Similar to the polar emissions from a neutron star, seen as a pulsar if the observer is within the cone traced out by the polar streams, gamma ray emissions from a GRB are very directional as well as intense. If a GRB went off anywhere within our galaxy, yes the entire galaxy, and Earth was in line with one of the two polar beams, all life on Earth would be extinct within hours. In his book “Death from the Skies,” fellow Discover blogger Phil Plait has a great description of what life on Earth would be like in its last minutes, and my co-author Ges Seger and I examined this phenomena in this short story. Now before you lie awake at night worrying, here’s a podcast describing why we should be safe from GRBs.
GRBs were first discovered in 1967 by the Cold-War-era Vela satellites–satellites designed to detect the gamma ray pulses emitted by nuclear weapons tests. When the Velas began sensing gamma ray pulses that weren’t coming from Earth, the initial reaction was that those darned Rooskies were testing nukes beyond the moon. Cooler heads prevailed, and GRBs were observed to be occurring isotropically–or equally likely in any direction. Numerous hypotheses were advanced to explain them before science settled on the current models.
Some of these hypotheses are less mainstream, but more fun, than others. One of my favorite “must read” online columns is Gregg Easterbrook’s “Tuesday Morning Quarterback” on ESPN. TMQ is a nerd-friendly analysis of the past week in the NFL, sprinkled with asides on politics, science, and science fiction. Mr. Easterbrook maintains that GRBs may, in fact be muzzle flashes from distant alien doomsday weapons:
Bummer Cosmic Thought: Recently, astronomers glimpsed the most distant gamma-ray burst ever observed–so far away it may have occurred only about a billion years after the universe formed. If gamma-ray bursts are caused by dying super-massive stars, as some cosmologists think, this is the oldest (or youngest, from the perspective of the cosmos) such death so far observed. But as TMQ cautions about gamma-ray bursts, don’t assume they must be natural. Maybe they are the muzzle flashes of doomsday weapons. Maybe what GRB 080913 tells us is that shockingly soon after life began, so did the horror of combat.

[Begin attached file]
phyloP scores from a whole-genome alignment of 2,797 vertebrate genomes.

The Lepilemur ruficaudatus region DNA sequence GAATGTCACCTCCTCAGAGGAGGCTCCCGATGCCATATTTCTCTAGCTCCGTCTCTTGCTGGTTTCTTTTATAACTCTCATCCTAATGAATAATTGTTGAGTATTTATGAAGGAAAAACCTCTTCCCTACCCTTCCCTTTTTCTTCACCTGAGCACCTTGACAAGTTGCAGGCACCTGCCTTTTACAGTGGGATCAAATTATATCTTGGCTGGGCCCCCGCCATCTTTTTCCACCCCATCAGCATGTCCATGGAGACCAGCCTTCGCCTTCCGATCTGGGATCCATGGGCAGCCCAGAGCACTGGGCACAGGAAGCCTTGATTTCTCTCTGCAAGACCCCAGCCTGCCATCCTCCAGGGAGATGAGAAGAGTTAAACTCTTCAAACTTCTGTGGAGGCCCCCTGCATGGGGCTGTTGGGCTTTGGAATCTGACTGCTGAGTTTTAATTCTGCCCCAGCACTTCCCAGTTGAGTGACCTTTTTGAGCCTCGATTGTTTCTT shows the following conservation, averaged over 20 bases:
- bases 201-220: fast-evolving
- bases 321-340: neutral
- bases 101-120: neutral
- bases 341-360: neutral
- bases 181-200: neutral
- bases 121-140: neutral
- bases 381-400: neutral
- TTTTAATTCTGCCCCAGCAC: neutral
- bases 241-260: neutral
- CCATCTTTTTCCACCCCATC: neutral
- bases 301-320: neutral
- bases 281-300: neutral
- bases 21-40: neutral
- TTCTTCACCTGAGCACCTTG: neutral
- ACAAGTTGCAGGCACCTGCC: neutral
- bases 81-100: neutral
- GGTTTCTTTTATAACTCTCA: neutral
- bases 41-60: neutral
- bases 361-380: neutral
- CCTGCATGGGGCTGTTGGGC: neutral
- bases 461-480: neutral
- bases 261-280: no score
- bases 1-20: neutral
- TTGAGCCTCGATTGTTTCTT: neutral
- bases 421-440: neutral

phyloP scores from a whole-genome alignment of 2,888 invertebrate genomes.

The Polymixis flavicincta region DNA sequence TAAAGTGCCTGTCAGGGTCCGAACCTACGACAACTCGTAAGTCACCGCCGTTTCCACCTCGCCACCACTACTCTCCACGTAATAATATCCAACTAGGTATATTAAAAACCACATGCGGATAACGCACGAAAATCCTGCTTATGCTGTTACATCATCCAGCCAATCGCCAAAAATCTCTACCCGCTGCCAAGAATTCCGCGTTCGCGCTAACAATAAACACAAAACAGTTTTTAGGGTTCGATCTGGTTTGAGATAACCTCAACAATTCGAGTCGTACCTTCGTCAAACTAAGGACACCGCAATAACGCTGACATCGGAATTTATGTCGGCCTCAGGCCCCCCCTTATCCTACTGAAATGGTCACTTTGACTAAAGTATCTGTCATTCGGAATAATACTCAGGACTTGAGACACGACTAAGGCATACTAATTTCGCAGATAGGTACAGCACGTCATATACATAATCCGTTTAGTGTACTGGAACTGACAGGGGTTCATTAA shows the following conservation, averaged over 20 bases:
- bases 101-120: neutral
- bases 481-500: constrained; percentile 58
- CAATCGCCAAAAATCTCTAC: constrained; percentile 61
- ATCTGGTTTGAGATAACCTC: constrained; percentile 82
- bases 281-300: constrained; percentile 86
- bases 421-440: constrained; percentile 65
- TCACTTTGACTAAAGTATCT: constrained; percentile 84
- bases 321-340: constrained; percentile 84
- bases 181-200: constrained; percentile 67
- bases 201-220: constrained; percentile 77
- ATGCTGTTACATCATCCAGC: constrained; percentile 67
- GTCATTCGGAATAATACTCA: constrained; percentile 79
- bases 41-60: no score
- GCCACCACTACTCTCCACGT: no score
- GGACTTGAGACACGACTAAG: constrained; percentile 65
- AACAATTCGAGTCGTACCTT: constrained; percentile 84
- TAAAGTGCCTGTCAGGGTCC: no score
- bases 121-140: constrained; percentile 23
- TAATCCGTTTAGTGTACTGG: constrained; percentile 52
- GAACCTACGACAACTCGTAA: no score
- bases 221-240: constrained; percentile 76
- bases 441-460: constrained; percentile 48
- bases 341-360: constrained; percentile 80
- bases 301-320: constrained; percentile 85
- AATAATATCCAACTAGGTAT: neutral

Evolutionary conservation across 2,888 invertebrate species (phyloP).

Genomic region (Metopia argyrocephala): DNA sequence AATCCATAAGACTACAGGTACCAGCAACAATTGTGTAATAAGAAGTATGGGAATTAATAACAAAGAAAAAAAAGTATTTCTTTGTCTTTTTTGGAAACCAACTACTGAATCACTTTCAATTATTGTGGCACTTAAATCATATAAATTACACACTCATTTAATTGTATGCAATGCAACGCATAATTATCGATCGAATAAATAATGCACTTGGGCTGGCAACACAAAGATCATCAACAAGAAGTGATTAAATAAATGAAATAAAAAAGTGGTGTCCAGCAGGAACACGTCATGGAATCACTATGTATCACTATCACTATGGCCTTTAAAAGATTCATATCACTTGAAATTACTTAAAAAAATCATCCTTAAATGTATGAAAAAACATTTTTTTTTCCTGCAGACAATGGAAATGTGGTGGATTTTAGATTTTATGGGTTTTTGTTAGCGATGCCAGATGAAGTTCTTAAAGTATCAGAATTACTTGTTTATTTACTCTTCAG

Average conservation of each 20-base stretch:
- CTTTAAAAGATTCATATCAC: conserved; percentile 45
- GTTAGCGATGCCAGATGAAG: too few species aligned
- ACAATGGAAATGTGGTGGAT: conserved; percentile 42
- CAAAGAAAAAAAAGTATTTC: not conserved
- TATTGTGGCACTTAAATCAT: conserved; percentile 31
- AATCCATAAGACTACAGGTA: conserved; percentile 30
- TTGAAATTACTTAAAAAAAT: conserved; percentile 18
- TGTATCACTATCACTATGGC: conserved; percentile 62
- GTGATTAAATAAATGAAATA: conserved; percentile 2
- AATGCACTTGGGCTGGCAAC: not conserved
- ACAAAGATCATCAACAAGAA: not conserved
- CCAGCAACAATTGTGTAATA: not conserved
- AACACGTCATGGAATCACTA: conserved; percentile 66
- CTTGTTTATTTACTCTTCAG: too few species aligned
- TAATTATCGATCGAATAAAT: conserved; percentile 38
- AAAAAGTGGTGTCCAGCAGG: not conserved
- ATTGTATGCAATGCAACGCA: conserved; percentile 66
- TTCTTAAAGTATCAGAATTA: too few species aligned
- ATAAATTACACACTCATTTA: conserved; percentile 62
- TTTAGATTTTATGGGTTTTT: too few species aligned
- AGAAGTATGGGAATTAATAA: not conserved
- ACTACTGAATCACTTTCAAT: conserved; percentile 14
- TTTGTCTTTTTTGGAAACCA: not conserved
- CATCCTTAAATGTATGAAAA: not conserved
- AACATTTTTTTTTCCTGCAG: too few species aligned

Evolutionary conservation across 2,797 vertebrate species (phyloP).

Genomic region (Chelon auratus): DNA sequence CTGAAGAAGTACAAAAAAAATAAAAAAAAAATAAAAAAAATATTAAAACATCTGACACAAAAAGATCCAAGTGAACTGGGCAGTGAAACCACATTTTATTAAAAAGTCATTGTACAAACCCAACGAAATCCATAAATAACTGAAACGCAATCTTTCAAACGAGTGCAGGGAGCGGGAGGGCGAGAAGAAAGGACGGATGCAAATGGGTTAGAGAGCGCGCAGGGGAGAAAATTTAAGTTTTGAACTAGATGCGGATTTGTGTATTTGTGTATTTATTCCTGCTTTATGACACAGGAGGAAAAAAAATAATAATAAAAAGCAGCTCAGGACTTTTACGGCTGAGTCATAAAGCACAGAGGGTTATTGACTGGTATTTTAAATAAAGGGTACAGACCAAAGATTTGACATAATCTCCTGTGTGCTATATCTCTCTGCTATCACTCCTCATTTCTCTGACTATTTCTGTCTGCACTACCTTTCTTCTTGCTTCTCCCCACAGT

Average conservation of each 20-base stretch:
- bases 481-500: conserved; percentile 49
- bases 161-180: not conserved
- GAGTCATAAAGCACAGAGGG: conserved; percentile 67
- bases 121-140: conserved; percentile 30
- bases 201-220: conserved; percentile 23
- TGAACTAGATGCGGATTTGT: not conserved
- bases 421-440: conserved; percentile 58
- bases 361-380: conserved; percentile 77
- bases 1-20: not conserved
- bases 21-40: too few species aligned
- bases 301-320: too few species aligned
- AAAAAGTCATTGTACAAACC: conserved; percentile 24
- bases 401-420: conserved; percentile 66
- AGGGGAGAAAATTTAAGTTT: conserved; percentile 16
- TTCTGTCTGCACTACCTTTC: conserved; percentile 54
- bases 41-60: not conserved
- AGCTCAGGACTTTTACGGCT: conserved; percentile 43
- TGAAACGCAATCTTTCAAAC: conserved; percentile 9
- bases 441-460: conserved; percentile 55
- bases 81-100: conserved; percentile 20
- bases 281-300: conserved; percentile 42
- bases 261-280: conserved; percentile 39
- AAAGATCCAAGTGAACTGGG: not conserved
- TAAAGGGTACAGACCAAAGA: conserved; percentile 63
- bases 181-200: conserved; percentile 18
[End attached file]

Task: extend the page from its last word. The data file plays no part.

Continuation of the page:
This is a fun notion to mull over, but unlikely nevertheless. It’s inconceivable that any civilization could generate artificially the colossal energies associated with GRBs. Moreover, if GRBs were, in fact, telltale signs of distant alien warfare, astronomers would observe energy bursts anisotropically, or coming from a preferred direction in space…
…which is exactly what has been happening recently. In Antarctica, the IceCube Neutrino Observatory is designed to detect the ever-elusive neutrino–subatomic particles emitted from cataclysmic astrophysical phenomena like supernovae and GRBs. Although, for this experiment, they are considered “noise”, IceCube can also detect cosmic rays. Not only has IceCube been detecting an over-abundance of cosmic rays, lately, they have been observed anisotropically–coming from a preferred direction. Now THAT is the kind of observation that would hint at being muzzle flashes from distant alien warfare.
Realistically, the IceCube observations are certainly naturally occurring, and it’s only a matter of time until astronomers identify a source. The observations do raise an interesting point, though. Current SETI research is based largely upon the notion that the first signals we detect from an alien civilization will be radio signals–from an intentional attempt at contact or a byproduct of their internal communications like our radio and television. Weaponry almost certainly would emit far more detectable energy into space, though it may be more narrowly focused.
If we do detect alien intelligence, it may be more likely due to a BANG, not a whisper. Wouldn’t it be wonderfully ironic if the Vela satellites, designed to detect nuclear tests, discovered GRBs, and a detector like IceCube, designed to detect neutrinos from astrophysical events, initiated First Contact?